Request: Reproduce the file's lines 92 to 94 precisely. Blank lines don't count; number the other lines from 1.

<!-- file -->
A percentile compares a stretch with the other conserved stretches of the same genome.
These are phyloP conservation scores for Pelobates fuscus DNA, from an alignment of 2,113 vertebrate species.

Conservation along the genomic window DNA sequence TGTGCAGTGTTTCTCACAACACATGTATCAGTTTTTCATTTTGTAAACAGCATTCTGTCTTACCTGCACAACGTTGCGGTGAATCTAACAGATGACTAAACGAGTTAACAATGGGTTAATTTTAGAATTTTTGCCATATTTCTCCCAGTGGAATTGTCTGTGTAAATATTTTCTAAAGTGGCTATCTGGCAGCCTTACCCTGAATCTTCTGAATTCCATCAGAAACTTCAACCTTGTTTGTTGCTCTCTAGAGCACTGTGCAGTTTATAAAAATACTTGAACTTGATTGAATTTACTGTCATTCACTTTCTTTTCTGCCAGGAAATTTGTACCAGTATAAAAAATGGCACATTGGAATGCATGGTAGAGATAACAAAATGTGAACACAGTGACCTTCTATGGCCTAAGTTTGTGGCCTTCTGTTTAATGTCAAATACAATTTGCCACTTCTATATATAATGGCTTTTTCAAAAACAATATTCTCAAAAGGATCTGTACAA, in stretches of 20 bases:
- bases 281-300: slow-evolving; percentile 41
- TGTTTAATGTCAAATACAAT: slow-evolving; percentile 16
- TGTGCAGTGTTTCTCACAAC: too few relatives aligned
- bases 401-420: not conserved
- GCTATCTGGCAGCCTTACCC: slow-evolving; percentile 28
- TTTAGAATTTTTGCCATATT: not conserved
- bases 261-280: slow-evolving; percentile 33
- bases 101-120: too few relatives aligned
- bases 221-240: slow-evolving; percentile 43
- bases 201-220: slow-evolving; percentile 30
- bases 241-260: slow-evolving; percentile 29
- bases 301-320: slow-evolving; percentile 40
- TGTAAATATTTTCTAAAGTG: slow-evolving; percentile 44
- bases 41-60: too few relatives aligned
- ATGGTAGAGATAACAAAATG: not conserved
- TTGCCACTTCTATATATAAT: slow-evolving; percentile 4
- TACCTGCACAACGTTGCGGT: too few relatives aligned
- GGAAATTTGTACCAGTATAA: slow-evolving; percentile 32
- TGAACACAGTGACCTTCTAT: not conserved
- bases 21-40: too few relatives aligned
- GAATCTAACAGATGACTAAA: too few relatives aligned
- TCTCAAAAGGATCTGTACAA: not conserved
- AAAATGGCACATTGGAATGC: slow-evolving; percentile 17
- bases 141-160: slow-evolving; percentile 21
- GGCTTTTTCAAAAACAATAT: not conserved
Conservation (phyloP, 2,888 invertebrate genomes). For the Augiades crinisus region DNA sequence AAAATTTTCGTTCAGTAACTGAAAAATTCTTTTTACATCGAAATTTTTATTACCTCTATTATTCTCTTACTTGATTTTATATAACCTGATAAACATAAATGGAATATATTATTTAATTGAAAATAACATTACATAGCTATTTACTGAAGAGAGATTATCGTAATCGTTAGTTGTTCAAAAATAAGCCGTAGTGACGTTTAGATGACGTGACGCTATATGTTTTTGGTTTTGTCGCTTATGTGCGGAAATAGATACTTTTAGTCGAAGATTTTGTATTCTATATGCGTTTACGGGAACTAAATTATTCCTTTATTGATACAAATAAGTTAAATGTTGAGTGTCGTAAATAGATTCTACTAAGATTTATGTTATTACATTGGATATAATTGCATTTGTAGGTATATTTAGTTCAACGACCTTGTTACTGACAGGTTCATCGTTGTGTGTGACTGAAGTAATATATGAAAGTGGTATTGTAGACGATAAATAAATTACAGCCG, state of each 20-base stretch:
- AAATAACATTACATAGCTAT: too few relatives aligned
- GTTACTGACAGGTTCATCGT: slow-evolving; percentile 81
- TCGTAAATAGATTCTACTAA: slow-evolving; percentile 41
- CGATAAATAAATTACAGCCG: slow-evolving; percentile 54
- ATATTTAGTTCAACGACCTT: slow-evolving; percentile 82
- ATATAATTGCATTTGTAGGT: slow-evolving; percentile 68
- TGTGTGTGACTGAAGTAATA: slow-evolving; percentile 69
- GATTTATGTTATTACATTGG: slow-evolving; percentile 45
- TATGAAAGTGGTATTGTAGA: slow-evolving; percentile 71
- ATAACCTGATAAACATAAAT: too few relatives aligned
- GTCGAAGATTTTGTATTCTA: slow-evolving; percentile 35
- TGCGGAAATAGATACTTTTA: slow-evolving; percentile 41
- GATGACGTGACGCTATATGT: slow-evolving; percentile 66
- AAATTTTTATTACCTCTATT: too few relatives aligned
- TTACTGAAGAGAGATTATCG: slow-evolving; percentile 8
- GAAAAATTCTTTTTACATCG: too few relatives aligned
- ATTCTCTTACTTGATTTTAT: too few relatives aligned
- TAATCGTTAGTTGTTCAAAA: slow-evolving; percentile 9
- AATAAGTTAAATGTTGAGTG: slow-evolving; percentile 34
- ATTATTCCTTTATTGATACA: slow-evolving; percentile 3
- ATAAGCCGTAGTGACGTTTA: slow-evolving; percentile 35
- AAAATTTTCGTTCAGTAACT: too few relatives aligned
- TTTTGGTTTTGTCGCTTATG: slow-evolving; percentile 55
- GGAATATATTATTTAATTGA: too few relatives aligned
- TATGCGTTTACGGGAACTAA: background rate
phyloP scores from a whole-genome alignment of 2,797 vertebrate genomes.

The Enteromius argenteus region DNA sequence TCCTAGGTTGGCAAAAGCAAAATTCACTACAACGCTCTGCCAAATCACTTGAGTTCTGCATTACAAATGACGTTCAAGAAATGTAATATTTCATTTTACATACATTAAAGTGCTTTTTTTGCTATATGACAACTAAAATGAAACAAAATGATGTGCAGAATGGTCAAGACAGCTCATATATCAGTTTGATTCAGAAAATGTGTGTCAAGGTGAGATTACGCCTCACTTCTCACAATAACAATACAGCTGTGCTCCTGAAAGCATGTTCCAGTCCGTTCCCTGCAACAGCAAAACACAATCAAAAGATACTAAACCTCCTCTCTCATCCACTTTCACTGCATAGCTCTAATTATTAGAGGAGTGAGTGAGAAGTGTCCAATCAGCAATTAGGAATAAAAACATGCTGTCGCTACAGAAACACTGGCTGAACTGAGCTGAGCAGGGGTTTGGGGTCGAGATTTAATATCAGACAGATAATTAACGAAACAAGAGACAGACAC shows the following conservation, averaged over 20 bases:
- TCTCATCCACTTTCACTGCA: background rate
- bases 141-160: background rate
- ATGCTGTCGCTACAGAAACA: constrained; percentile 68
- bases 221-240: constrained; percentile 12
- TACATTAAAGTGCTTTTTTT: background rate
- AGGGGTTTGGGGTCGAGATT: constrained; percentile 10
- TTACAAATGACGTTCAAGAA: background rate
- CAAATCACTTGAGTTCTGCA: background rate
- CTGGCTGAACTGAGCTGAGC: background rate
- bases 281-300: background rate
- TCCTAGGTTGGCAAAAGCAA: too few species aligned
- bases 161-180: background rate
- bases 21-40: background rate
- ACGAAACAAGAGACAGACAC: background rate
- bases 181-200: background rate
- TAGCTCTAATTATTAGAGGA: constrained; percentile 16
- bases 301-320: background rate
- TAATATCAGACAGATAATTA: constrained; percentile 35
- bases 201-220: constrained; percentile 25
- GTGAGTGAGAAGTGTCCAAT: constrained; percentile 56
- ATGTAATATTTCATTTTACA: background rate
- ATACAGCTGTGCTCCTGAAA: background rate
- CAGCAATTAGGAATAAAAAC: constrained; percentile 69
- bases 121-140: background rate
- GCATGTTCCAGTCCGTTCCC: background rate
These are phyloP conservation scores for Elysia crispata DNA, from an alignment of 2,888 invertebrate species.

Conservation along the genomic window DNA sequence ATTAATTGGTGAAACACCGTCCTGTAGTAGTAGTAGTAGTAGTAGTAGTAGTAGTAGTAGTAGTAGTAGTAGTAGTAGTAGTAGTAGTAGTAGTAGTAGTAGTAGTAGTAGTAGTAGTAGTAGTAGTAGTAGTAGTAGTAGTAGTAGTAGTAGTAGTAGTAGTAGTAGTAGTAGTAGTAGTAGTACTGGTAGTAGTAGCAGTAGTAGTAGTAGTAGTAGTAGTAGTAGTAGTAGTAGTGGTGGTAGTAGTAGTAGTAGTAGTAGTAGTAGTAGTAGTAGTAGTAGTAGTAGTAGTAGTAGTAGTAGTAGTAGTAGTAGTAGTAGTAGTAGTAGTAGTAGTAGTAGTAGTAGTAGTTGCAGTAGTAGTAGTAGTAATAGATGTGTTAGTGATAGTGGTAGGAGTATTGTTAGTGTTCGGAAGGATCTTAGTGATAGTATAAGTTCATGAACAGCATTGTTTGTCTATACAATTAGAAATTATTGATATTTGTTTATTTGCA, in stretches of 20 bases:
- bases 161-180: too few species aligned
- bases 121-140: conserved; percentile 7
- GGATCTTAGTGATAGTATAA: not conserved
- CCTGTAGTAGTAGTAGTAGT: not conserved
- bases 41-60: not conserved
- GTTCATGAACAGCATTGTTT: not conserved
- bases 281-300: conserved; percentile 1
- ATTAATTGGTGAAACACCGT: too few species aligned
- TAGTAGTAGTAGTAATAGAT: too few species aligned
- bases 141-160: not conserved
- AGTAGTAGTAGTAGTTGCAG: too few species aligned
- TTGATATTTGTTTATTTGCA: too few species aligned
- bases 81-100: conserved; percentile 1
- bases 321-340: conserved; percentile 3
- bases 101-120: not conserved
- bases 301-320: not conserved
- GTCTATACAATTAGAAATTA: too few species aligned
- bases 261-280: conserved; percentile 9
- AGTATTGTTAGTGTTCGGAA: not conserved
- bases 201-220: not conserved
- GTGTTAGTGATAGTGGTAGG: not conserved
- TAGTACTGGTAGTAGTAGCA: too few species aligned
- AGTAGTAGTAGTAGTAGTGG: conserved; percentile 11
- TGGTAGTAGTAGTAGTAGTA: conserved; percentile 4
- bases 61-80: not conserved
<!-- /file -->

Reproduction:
- TAGTAGTAGTAGTAATAGAT: too few species aligned
- bases 141-160: not conserved
- AGTAGTAGTAGTAGTTGCAG: too few species aligned